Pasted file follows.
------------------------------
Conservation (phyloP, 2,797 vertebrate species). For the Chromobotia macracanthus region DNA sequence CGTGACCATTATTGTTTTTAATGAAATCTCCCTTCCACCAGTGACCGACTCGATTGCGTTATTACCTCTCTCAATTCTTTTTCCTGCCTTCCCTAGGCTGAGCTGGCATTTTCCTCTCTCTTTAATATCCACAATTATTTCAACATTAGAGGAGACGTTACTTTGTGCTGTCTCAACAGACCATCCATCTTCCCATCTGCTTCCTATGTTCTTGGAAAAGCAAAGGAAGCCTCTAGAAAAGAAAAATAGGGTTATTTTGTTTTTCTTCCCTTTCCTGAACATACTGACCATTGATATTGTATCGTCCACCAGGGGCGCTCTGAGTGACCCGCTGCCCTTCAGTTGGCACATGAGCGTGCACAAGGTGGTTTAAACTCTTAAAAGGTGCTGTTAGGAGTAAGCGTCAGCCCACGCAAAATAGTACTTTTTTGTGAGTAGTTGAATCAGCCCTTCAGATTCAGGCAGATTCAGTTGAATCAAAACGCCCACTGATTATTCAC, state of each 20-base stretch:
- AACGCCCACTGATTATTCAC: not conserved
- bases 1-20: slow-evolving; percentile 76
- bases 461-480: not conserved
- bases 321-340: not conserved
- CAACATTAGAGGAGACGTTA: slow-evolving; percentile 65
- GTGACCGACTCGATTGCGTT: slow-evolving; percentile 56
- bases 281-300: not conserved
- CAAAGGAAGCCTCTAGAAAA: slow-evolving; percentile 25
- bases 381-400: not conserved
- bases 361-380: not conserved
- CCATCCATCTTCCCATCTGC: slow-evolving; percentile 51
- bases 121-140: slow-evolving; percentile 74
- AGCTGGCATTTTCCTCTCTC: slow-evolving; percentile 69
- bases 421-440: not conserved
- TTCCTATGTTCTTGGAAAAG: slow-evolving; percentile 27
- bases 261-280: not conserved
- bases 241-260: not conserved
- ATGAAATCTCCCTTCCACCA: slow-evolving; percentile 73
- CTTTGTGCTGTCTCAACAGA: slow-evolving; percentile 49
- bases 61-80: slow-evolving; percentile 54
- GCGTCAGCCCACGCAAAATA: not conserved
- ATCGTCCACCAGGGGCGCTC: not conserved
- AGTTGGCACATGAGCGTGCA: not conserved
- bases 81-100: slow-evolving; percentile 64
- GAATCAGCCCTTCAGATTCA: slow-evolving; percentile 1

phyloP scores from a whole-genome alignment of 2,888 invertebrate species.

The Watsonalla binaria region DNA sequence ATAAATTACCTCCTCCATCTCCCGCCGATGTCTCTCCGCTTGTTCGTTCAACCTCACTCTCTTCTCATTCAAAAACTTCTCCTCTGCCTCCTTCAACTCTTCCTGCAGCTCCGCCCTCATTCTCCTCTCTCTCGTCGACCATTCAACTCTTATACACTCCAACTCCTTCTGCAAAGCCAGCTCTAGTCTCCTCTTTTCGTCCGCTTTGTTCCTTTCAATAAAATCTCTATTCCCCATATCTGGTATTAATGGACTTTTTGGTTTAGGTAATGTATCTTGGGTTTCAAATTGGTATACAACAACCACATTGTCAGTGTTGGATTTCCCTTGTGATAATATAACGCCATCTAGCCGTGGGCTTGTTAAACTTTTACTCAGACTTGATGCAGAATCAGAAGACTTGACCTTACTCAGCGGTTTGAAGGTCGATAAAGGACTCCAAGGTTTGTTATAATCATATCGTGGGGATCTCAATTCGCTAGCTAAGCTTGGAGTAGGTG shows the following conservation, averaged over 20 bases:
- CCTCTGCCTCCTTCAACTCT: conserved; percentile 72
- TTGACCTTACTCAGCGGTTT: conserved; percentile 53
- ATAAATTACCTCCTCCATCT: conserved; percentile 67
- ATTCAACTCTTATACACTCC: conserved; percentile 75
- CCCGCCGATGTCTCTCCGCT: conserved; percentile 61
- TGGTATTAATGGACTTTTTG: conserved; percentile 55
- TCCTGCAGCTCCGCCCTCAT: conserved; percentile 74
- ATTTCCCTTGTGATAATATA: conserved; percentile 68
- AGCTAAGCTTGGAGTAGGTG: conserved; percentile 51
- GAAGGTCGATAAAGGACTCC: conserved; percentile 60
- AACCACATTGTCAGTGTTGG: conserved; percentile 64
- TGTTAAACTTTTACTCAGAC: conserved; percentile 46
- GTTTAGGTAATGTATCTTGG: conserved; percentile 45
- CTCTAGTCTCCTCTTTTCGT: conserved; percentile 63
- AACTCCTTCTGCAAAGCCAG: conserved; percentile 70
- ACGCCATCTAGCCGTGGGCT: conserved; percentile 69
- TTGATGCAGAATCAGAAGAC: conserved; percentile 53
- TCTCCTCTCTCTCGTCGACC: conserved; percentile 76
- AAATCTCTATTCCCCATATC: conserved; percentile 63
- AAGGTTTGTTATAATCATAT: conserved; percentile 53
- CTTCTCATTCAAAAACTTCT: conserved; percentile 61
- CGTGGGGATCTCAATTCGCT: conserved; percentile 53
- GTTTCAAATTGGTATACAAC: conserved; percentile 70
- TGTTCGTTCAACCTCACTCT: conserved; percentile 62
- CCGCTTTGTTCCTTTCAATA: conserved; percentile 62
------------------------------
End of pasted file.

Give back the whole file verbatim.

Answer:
Conservation (phyloP, 2,797 vertebrate species). For the Chromobotia macracanthus region DNA sequence CGTGACCATTATTGTTTTTAATGAAATCTCCCTTCCACCAGTGACCGACTCGATTGCGTTATTACCTCTCTCAATTCTTTTTCCTGCCTTCCCTAGGCTGAGCTGGCATTTTCCTCTCTCTTTAATATCCACAATTATTTCAACATTAGAGGAGACGTTACTTTGTGCTGTCTCAACAGACCATCCATCTTCCCATCTGCTTCCTATGTTCTTGGAAAAGCAAAGGAAGCCTCTAGAAAAGAAAAATAGGGTTATTTTGTTTTTCTTCCCTTTCCTGAACATACTGACCATTGATATTGTATCGTCCACCAGGGGCGCTCTGAGTGACCCGCTGCCCTTCAGTTGGCACATGAGCGTGCACAAGGTGGTTTAAACTCTTAAAAGGTGCTGTTAGGAGTAAGCGTCAGCCCACGCAAAATAGTACTTTTTTGTGAGTAGTTGAATCAGCCCTTCAGATTCAGGCAGATTCAGTTGAATCAAAACGCCCACTGATTATTCAC, state of each 20-base stretch:
- AACGCCCACTGATTATTCAC: not conserved
- bases 1-20: slow-evolving; percentile 76
- bases 461-480: not conserved
- bases 321-340: not conserved
- CAACATTAGAGGAGACGTTA: slow-evolving; percentile 65
- GTGACCGACTCGATTGCGTT: slow-evolving; percentile 56
- bases 281-300: not conserved
- CAAAGGAAGCCTCTAGAAAA: slow-evolving; percentile 25
- bases 381-400: not conserved
- bases 361-380: not conserved
- CCATCCATCTTCCCATCTGC: slow-evolving; percentile 51
- bases 121-140: slow-evolving; percentile 74
- AGCTGGCATTTTCCTCTCTC: slow-evolving; percentile 69
- bases 421-440: not conserved
- TTCCTATGTTCTTGGAAAAG: slow-evolving; percentile 27
- bases 261-280: not conserved
- bases 241-260: not conserved
- ATGAAATCTCCCTTCCACCA: slow-evolving; percentile 73
- CTTTGTGCTGTCTCAACAGA: slow-evolving; percentile 49
- bases 61-80: slow-evolving; percentile 54
- GCGTCAGCCCACGCAAAATA: not conserved
- ATCGTCCACCAGGGGCGCTC: not conserved
- AGTTGGCACATGAGCGTGCA: not conserved
- bases 81-100: slow-evolving; percentile 64
- GAATCAGCCCTTCAGATTCA: slow-evolving; percentile 1

phyloP scores from a whole-genome alignment of 2,888 invertebrate species.

The Watsonalla binaria region DNA sequence ATAAATTACCTCCTCCATCTCCCGCCGATGTCTCTCCGCTTGTTCGTTCAACCTCACTCTCTTCTCATTCAAAAACTTCTCCTCTGCCTCCTTCAACTCTTCCTGCAGCTCCGCCCTCATTCTCCTCTCTCTCGTCGACCATTCAACTCTTATACACTCCAACTCCTTCTGCAAAGCCAGCTCTAGTCTCCTCTTTTCGTCCGCTTTGTTCCTTTCAATAAAATCTCTATTCCCCATATCTGGTATTAATGGACTTTTTGGTTTAGGTAATGTATCTTGGGTTTCAAATTGGTATACAACAACCACATTGTCAGTGTTGGATTTCCCTTGTGATAATATAACGCCATCTAGCCGTGGGCTTGTTAAACTTTTACTCAGACTTGATGCAGAATCAGAAGACTTGACCTTACTCAGCGGTTTGAAGGTCGATAAAGGACTCCAAGGTTTGTTATAATCATATCGTGGGGATCTCAATTCGCTAGCTAAGCTTGGAGTAGGTG shows the following conservation, averaged over 20 bases:
- CCTCTGCCTCCTTCAACTCT: conserved; percentile 72
- TTGACCTTACTCAGCGGTTT: conserved; percentile 53
- ATAAATTACCTCCTCCATCT: conserved; percentile 67
- ATTCAACTCTTATACACTCC: conserved; percentile 75
- CCCGCCGATGTCTCTCCGCT: conserved; percentile 61
- TGGTATTAATGGACTTTTTG: conserved; percentile 55
- TCCTGCAGCTCCGCCCTCAT: conserved; percentile 74
- ATTTCCCTTGTGATAATATA: conserved; percentile 68
- AGCTAAGCTTGGAGTAGGTG: conserved; percentile 51
- GAAGGTCGATAAAGGACTCC: conserved; percentile 60
- AACCACATTGTCAGTGTTGG: conserved; percentile 64
- TGTTAAACTTTTACTCAGAC: conserved; percentile 46
- GTTTAGGTAATGTATCTTGG: conserved; percentile 45
- CTCTAGTCTCCTCTTTTCGT: conserved; percentile 63
- AACTCCTTCTGCAAAGCCAG: conserved; percentile 70
- ACGCCATCTAGCCGTGGGCT: conserved; percentile 69
- TTGATGCAGAATCAGAAGAC: conserved; percentile 53
- TCTCCTCTCTCTCGTCGACC: conserved; percentile 76
- AAATCTCTATTCCCCATATC: conserved; percentile 63
- AAGGTTTGTTATAATCATAT: conserved; percentile 53
- CTTCTCATTCAAAAACTTCT: conserved; percentile 61
- CGTGGGGATCTCAATTCGCT: conserved; percentile 53
- GTTTCAAATTGGTATACAAC: conserved; percentile 70
- TGTTCGTTCAACCTCACTCT: conserved; percentile 62
- CCGCTTTGTTCCTTTCAATA: conserved; percentile 62